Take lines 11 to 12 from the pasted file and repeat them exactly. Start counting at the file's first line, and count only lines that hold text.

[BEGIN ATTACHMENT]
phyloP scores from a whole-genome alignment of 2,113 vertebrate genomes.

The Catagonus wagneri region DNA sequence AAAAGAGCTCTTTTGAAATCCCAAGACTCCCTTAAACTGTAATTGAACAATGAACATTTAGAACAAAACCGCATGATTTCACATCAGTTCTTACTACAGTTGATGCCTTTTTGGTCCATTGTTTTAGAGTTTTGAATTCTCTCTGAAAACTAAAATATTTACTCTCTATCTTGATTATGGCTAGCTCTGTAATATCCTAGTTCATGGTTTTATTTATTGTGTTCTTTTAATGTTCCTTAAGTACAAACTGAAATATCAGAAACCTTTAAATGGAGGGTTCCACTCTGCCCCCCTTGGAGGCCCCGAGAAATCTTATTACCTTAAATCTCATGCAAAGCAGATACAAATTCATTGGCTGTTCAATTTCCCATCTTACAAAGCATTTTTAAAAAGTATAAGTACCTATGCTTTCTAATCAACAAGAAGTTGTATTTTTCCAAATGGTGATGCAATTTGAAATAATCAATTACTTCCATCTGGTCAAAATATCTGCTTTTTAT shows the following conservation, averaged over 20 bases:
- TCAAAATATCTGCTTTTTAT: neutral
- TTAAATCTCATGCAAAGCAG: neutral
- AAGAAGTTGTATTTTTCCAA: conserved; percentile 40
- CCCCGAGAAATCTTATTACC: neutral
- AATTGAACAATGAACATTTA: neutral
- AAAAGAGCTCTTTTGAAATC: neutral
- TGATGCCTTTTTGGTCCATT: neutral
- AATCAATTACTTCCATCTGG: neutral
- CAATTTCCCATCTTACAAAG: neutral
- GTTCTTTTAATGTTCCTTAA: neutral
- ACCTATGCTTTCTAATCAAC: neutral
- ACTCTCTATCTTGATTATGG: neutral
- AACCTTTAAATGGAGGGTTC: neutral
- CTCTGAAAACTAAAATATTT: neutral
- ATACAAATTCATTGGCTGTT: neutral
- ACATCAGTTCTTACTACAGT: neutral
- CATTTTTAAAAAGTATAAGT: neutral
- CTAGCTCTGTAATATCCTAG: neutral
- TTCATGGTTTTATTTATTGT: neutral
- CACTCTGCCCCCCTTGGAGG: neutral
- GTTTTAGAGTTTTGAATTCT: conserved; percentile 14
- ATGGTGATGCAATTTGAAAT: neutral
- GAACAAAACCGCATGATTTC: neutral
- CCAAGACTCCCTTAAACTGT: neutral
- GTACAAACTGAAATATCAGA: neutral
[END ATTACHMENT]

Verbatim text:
- CAATTTCCCATCTTACAAAG: neutral
- GTTCTTTTAATGTTCCTTAA: neutral